We have been enjoying cycling through the Central Business District as a way to discover Auckland. On one such trip, we happened upon Khartoum Place. A small pedestrian walkway, just outside the Auckland Art Gallery, it joins Kitchener Street and Lorne Street. Attracted by the shade on a hot afternoon, we wandered through the square and happened upon a centenary commemoration to women’s suffrage in New Zealand in 1893.
A few things struck me in seeing this site. Was 1893 actually an early date in the timeline of women’s suffrage?
In fact, New Zealand, in giving all women the right to vote in parliamentary elections in 1893, was the first self-governing nation to do so. Other countries had granted limited voting rights to women before 1893. In some instances, only women property owners were granted voting rights or in some colonial countries, only women of European descent were granted this right. By way of comparison, some 25 years later in 1918, Canada granted women the right to vote; the United States in 1920. New Zealand was the world leader in this instance.
The historical significance and pride that New Zealanders feel in this event is highlighted on their ten-dollar bill which features an image of Kate Sheppard, who was a key figure in the women’s suffrage movement in New Zealand. A condensed history of Kate Sheppard can be found here.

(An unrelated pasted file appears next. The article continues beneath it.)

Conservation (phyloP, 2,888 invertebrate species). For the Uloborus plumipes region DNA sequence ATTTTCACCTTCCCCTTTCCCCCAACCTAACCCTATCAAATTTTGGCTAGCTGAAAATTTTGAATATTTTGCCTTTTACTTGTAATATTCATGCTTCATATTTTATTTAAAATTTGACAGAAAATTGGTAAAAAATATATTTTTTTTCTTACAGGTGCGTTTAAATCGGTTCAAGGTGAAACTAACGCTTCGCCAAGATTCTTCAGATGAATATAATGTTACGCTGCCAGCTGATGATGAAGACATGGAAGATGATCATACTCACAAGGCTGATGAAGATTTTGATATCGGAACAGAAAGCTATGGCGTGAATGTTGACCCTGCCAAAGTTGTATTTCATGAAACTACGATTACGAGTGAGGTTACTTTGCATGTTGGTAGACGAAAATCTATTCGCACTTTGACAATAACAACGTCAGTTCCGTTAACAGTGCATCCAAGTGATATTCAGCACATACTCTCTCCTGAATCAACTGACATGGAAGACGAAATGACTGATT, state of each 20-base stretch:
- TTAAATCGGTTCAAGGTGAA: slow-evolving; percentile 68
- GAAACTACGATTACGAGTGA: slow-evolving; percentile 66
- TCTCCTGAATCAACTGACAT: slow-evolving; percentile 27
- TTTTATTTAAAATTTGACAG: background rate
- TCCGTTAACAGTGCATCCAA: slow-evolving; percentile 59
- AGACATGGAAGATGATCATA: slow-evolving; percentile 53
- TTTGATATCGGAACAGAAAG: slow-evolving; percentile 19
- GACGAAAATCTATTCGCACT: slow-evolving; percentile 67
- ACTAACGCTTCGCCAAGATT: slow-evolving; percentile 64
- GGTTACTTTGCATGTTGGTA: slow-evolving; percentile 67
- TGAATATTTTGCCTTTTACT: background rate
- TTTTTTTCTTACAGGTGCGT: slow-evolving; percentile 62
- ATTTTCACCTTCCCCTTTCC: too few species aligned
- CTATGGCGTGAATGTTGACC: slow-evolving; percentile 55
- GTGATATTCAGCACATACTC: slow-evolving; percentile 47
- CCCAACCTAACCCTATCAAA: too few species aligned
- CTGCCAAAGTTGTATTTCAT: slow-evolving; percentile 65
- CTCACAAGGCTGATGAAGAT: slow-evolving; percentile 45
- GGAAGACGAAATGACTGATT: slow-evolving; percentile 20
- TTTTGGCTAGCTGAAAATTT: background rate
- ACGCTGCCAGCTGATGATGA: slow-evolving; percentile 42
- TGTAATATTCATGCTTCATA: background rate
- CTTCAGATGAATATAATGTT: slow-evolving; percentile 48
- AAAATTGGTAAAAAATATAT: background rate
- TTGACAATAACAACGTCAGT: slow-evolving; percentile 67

Interestingly, Canadian fifty-dollar bills issued in 2001 featured the “Famous Five,” five Canadian women who were early women’s rights advocates in Canada. This bill was replaced in 2012 by a bill featuring an image of an ice breaker. Really? An ice breaker? New Liberal Finance Minister Bill Morneau announced in January 2016 that he would be strongly supportive of a proposal to put images of “an iconic woman or women” on a Canadian banknote. (As reported by CBC here. ) So, perhaps, with the new Liberal government, women will again find a place on Canadian paper currency.
The second thing that caught my attention about the suffrage memorial was the depiction of the suffragettes with bicycles. What, if anything, was the connection between the two? What role did the bicycle play in the women’s suffrage movement?
The bicycle in its current form with wheels of equal size, gained mass popularity in the 1890’s which coincided with the rise of the women’s suffrage movement. Susan B. Anthony, who was a key player in the suffrage movement in the United States is quoted as saying:
“Let me tell you what I think of bicycling. I think it has done more to emancipate women than anything else in the world. It gives women a feeling of freedom and self-reliance. I stand and rejoice every time I see a woman ride by on a wheel…the picture of free, untrammeled womanhood.”
The bicycle offered women greater freedom of movement in the world outside their homes. Further, the physical requirements of riding a bicycle necessitated changes in the styles of clothing typically worn by women. Gone were the long, ankle-covering skirts, replaced instead with bloomers and shorter skirts. It’s easy to forget that in the space of 125 years, we have gone from Victorian dress to spandex cycling shorts.
If you are curious about the bicycle and its importance in social change for women, you can find some thought-provoking reading in How the Bicycle Emancipated Women, or Women on Wheels: The Bicycle and the Women’s Movement of the 1890s or How the bicycle changed the world for women .
A surprising insight, brought to light, on my bicycle.